The Best of 1963 World Cup: Brazil prove themselves back-to-back; Yugoslavia, USSR reach podium
MIES (Switzerland) - Brazil became the first nation to capture a second title as they hosted the fourth edition of the FIBA Basketball World Cup in 1963 and went undefeated for back-to-back crowns.
It was a trophy they clearly earned after some had questioned the one they had won four years earlier. Yugoslavia claimed second place with Soviet Union taking third place.
The best team: Brazil
The World Cup, known as the FIBA World Championship at the time, was supposed to be played in 1962 in Manila, Philipppines, but the tournament was relocated to Brazil - hosts of the 1954 spectacle - and pushed it back to May 12-25, 1963.
Just as in 1959, 13 teams participated: hosts Brazil; Olympic champions USA; Peru, Uruguay and Argentina from the South American Championship; Soviet Union, Yugoslavia and France from the European Championship; and invited teams Canada, Mexico and Puerto Rico from the Americas, Italy from Europe and Japan from Asia.
Brazil received a direct bye into the seven-team Final Round while the other 12 teams played in three groups of four, with the top two finishers joining hosts Brazil. Soviet Union, Yugoslavia and USA all took first place in their respective groups and were joined by second placed teams France, Puerto Rico and Italy.
Some of the early highlights of the Final Round were Yugoslavia beating USA 75-73; Soviet Union narrowly defeating USA 75-74; and Brazil getting past Yugoslavia 90-71.
On the third to last day, Brazil and Soviet Union were both undefeated and the hosts were extra motivated because many in world basketball thought Soviet Union had the better team at the 1959 World Cup and actually beat Brazil twice before being disqualified for not playing Formosa.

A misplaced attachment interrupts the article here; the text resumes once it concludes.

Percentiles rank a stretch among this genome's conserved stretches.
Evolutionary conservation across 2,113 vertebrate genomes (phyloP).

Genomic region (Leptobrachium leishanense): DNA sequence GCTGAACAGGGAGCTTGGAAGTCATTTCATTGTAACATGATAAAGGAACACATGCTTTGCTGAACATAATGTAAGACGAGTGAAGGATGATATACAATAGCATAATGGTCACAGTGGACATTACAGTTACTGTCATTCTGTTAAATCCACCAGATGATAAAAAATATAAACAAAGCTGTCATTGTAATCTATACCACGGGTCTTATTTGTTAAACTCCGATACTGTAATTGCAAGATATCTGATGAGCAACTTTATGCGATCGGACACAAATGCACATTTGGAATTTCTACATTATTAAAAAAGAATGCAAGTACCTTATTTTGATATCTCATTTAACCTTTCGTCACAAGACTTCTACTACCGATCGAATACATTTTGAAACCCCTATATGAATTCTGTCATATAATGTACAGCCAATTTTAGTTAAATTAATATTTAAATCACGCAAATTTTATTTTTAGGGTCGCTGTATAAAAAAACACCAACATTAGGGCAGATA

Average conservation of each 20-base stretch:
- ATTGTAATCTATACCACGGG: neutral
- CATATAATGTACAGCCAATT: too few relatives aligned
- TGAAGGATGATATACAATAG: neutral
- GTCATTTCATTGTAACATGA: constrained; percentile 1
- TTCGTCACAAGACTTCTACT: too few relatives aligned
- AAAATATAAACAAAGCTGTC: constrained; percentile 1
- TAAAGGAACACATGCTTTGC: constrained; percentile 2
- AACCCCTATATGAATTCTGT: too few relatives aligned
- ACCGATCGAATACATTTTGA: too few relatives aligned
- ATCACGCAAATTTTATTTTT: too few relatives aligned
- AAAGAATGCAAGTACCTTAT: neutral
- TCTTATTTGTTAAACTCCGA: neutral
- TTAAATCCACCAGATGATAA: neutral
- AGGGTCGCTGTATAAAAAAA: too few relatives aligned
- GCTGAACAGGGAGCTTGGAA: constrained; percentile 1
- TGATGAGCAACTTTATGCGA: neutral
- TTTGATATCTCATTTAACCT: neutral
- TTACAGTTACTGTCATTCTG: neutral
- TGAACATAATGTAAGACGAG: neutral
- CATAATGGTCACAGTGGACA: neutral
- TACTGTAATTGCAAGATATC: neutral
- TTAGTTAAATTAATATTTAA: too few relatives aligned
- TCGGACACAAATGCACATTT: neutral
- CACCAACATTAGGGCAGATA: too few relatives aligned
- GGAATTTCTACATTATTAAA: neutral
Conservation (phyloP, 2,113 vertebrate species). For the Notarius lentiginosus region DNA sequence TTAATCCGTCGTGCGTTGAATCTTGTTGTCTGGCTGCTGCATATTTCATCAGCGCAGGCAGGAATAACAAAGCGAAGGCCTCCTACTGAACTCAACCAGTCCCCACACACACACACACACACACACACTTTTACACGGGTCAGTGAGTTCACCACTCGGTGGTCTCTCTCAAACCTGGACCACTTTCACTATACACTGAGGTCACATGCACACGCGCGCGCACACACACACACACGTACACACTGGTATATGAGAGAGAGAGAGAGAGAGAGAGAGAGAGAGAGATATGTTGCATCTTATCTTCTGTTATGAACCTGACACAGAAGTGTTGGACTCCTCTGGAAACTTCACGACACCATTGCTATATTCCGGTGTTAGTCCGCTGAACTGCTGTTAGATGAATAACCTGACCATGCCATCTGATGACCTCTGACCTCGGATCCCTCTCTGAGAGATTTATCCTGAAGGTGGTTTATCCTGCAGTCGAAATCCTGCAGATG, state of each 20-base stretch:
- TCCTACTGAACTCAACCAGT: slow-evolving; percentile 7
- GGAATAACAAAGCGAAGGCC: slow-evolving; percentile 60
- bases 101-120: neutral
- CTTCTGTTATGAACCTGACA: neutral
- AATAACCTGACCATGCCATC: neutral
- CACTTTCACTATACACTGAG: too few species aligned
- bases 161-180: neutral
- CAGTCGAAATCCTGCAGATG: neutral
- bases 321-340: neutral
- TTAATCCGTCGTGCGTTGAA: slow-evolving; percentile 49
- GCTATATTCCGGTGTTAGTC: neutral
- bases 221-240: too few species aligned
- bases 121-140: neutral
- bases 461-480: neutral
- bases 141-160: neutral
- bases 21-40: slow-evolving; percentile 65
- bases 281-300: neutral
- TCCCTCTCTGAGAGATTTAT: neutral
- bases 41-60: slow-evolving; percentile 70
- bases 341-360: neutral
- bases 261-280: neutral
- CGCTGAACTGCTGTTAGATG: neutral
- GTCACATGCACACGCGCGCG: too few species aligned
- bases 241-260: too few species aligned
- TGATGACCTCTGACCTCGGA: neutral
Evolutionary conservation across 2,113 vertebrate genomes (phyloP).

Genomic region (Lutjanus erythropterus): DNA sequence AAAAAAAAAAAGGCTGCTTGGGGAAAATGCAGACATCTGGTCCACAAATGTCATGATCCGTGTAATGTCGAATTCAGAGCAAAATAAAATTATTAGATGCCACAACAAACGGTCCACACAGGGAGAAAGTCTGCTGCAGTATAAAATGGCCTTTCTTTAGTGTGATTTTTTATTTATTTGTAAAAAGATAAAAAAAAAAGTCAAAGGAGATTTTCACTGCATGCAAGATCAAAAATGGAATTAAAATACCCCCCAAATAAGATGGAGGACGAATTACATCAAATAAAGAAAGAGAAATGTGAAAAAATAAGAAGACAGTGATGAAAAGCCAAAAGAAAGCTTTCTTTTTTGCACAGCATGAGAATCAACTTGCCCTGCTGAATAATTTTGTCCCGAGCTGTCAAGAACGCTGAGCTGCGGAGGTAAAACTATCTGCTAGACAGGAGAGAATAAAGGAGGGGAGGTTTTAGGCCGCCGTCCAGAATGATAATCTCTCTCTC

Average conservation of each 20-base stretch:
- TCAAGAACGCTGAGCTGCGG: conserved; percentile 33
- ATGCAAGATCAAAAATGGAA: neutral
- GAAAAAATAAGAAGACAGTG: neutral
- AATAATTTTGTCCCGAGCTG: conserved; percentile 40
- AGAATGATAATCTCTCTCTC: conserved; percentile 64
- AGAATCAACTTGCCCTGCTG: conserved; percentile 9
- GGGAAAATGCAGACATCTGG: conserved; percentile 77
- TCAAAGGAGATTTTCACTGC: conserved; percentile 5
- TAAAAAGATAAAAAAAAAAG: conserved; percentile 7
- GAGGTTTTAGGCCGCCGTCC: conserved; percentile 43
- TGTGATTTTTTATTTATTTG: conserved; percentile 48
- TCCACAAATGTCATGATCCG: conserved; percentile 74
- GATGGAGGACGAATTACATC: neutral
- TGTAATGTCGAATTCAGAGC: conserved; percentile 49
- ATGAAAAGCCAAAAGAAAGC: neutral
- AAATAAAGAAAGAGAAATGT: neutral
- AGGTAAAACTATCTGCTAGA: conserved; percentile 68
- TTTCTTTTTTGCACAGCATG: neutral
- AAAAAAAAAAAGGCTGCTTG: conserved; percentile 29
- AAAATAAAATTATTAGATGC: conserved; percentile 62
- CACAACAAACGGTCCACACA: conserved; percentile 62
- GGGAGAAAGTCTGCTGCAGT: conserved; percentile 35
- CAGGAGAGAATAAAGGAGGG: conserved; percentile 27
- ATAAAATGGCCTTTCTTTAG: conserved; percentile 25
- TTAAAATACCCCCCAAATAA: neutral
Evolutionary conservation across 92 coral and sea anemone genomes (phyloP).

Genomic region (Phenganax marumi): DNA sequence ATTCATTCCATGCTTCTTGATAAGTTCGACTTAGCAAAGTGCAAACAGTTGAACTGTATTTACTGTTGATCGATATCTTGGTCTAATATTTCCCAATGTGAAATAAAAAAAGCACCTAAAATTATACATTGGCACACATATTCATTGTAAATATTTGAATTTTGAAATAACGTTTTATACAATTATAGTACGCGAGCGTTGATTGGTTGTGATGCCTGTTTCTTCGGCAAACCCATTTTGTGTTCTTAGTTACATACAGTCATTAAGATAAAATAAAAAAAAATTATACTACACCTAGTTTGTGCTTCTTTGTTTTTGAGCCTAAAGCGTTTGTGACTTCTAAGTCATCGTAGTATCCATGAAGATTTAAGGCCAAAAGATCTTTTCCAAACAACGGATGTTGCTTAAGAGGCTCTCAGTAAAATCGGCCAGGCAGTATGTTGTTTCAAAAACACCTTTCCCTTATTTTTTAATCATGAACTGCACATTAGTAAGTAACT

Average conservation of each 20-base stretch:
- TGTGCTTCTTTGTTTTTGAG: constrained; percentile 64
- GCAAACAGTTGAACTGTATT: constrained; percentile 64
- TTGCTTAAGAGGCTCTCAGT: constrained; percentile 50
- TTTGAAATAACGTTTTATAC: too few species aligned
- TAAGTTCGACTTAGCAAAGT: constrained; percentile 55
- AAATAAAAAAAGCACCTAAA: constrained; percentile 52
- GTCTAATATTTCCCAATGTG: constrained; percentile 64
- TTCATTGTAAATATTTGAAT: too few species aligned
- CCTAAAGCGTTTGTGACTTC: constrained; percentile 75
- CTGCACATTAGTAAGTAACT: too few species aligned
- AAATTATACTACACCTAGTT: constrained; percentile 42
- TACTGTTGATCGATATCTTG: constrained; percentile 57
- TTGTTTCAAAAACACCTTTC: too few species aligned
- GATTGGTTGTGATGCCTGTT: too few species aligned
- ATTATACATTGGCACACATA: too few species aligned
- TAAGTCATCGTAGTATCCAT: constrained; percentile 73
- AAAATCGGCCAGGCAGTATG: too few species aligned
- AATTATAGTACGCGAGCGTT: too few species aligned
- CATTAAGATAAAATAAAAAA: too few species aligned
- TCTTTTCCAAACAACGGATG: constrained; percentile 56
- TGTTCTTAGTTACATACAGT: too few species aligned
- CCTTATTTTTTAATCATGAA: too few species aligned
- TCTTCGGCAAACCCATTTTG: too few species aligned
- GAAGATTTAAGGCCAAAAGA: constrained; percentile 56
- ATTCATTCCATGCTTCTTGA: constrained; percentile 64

The South Americans, who ended up taking the trophy in 1959, wanted to show they deserved the title as world champions and the trio of Amaury Pasos, Wlamir Marques and Victor Mirshauswka combined for 63 points in a 90-79 win over the Soviets.
Brazil were not yet guaranteed the crown though and that came only after they defeated USA 85-81 in the final game of the tournament. Virtually the same USA team had defeated Brazil 78-66 just weeks early to take the title at the 1963 Pan American Games in Sao Paulo, Brazil.
The penultimate World Cup game saw Yugoslavia down Soviet Union 69-67 to grab second place at 5-1 in the Final Round and the Soviets third at 4-2 - both teams reaching the podium for the first time.
The best player: Wlamir Marques MVP
Another Brazilan championship meant another Brazilian MVP, and this time it was Wlamir Marques, who led the team in scoring with 18.0 points - including his three biggest outputs in the three biggest games.
He scored 24 points against Yugoslavia, 20 versus Soviet Union and poured in 26 points in the win over USA.
Joining him on the All-Tournament Team were his teammate, the 1959 World Cup MVP Amaury Pasos, who was right behind Marques in scoring with 17.7 points per game, Don Kojis of USA, France's Maxime Dorigo and Aleksandr Petrov from the Soviet Union.
The best game : Soviet Union vs Yugoslavia
Two of the biggest powers in world basketball collected their first podium finishes in Brazil as Yugoslavia claimed second place - the first of 10 top-three finishes in 11 tournaments between 1963 and 2002; and Soviet Union's third place was the start of eight consecutive tournaments with hardware.
And the 1963 showdown between Yugoslavia and Soviet Union essentially for second and third place lived up to its billing. Both teams had legendary coaches patrolling the sidelines with Alexander Gomelsky for the Soviets and Aleksandar Nikolic for the Yugoslavs. Nemanja Djuric poured in 32 points on a Yugoslav team that also included future Hall of Fame teammates Radivoje Korac and Ivo Daneu.
Long-time Soviet star Gennadi Volnov countered with 14 points in the loss.
The best performance: Ricardo Duarte
The sixth day of the 8th-13th classification round turned out to feature the top performance of the tournament as Peru's Ricardo Duarte was unstoppable for Japan as he poured in 42 points in a 95-85 victory.
The win essentially made sure Peru would not finish last, taking 12th place over Japan.
|Player (country)||Points Per Game|
|Ricardo Durarte (Peru)||23.1|
|Luis Enrique Grajeda (Mexico)||20.0|
|Wlamir Marques (Brazil)||18.0|
|Amaury Pasos (Brazil)||17.7|
|Maxime Dorigo (USA)||17.2|
|Alberto Desimone (Argentina)||16.6|
|Radivoje Korac (Yugoslavia)||16.4|
|Jerry Shipp (USA)||16.3|
|Alexandre Petrov (Soviet Union)||16.3|
|Rafael Valle (Puerto Rico)||15.9|